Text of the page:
Identifying and Analyzing Barriers to Achieving High Availability


Topic Last Modified: 2005-05-25

A barrier to high availability is defined as any issue that has the potential of limiting a messaging system's availability. Although it is impossible to protect your messaging environment from every barrier, it is important that you are familiar with the most common high availability barriers, including the risks associated with each.

Barriers to achieving high availability include the following:

  • Environmental issues   Problems with the messaging system environment can reduce availability. Environmental issues include inadequate cabling, power outages, communication line failures, fires, and other disasters.

  • Hardware issues   Problems with any hardware used by the messaging system can reduce availability. Hardware issues include power supply failures, inadequate processors, memory failures, inadequate disk space, disk failures, network card failures, and incompatible hardware.

  • Communication and connectivity issues   Problems with the network can prevent users from connecting to the messaging system. Communication and connectivity issues include network cable failures, inadequate bandwidth, router or switch failure, Domain Name System (DNS) configuration errors, and authentication issues.

  • Software issues   Software failures and upgrades can reduce availability. Software failure issues include downtime caused by memory leaks, database corruption, viruses, and denial of service attacks. Software upgrade issues include downtime caused by application software upgrades and service pack installations.

  • Service issues   Services that you obtain from outside a business can exacerbate a failure and increase unavailability. Service issues include poorly trained staff, slow response time, and out-of-date contact information.

  • Process issues   The lack of proper processes can cause unnecessary downtime and increase the length of downtime caused by a hardware or software failure. Process issues include inadequate or nonexistent operational processes, inadequate or nonexistent recovery plans, inadequate or nonexistent recovery drills, and deploying changes without testing.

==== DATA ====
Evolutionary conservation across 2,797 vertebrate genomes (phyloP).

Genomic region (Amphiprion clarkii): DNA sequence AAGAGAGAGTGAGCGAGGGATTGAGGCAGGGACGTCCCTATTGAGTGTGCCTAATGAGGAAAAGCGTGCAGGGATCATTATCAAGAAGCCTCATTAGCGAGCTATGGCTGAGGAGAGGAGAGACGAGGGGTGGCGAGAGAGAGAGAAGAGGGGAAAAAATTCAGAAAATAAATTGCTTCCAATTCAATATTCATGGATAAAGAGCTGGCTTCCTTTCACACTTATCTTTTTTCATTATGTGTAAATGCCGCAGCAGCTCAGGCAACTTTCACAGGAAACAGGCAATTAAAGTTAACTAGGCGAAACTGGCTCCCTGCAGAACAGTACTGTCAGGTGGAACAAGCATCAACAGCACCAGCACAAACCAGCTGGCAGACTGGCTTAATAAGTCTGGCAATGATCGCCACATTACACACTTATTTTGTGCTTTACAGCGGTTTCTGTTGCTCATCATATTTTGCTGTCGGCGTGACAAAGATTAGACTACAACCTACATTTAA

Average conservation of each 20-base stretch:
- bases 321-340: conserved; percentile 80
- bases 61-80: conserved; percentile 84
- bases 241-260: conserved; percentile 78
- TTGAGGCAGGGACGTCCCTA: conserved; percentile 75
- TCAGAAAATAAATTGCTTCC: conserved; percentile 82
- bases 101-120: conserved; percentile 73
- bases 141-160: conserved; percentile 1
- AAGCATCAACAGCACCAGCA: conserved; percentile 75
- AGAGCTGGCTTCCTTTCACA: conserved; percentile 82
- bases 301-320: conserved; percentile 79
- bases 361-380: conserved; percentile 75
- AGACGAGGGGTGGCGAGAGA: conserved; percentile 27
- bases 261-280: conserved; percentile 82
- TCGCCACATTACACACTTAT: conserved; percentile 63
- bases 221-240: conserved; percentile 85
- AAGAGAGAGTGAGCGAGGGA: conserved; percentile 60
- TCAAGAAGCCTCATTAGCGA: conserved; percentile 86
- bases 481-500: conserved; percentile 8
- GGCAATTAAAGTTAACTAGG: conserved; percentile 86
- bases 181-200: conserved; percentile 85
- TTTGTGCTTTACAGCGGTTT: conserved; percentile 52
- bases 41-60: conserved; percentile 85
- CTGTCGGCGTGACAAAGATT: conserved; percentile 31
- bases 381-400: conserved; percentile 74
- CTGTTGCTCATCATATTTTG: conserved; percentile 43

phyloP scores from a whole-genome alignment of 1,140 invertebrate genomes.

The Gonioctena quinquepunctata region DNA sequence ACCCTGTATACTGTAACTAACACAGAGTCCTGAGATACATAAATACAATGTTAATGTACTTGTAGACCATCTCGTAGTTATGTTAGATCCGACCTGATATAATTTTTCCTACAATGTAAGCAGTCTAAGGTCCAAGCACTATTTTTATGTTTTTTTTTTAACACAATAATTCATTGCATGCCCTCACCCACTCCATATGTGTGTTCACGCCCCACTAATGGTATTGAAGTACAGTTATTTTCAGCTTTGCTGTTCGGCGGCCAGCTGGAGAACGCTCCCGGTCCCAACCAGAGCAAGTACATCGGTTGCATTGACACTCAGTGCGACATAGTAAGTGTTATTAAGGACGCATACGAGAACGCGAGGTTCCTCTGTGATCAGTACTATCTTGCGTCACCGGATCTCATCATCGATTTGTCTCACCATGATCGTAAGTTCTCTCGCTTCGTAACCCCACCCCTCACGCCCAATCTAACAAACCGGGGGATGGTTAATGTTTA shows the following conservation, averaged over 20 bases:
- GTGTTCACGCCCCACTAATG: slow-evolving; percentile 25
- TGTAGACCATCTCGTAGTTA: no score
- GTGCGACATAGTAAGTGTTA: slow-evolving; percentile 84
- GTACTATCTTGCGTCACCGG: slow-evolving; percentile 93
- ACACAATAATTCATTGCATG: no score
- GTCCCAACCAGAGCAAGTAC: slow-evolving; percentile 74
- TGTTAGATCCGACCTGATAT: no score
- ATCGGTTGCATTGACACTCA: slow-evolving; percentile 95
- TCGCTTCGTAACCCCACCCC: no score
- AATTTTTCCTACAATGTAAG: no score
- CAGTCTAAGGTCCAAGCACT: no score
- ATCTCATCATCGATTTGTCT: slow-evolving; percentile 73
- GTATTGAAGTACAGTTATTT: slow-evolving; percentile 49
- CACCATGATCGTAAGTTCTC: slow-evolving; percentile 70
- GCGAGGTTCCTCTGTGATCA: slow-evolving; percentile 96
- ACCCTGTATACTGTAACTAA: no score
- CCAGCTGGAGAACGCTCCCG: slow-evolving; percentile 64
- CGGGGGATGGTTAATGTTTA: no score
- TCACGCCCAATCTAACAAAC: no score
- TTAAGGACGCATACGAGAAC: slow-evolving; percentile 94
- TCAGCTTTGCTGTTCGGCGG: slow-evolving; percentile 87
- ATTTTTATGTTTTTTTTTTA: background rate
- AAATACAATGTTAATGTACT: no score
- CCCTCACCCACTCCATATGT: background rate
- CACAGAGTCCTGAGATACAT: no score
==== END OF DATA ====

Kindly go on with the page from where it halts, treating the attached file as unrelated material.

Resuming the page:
• Application design issues   Poor application design can reduce the perceived availability of a messaging system.

  • Staffing issues   Insufficient, untrained, or unqualified staff can cause unnecessary downtime and lengthen the time to restore availability. Staffing issues include insufficient training materials, inadequate training budget, insufficient time for training, and inadequate communication skills.

After identifying high availability barriers, it is important that you estimate the impact of each barrier and consider which barriers are cost effective enough to overcome.

To determine an appropriate high availability solution, you must analyze how each barrier (and the corresponding risks) affects availability. Specifically, consider the following for each barrier:

  • The estimated time the system will be unavailable if a failure occurs

  • The probability that the barrier will occur and cause downtime

  • The estimated cost to overcome the barrier compared to the estimated cost of downtime

To illustrate how you can analyze a barrier's effect on availability, consider a hardware-related risk—specifically, the risk associated with the failure of a hard disk that contains the database files and transaction log files for 25 percent of your users. In this example, you should: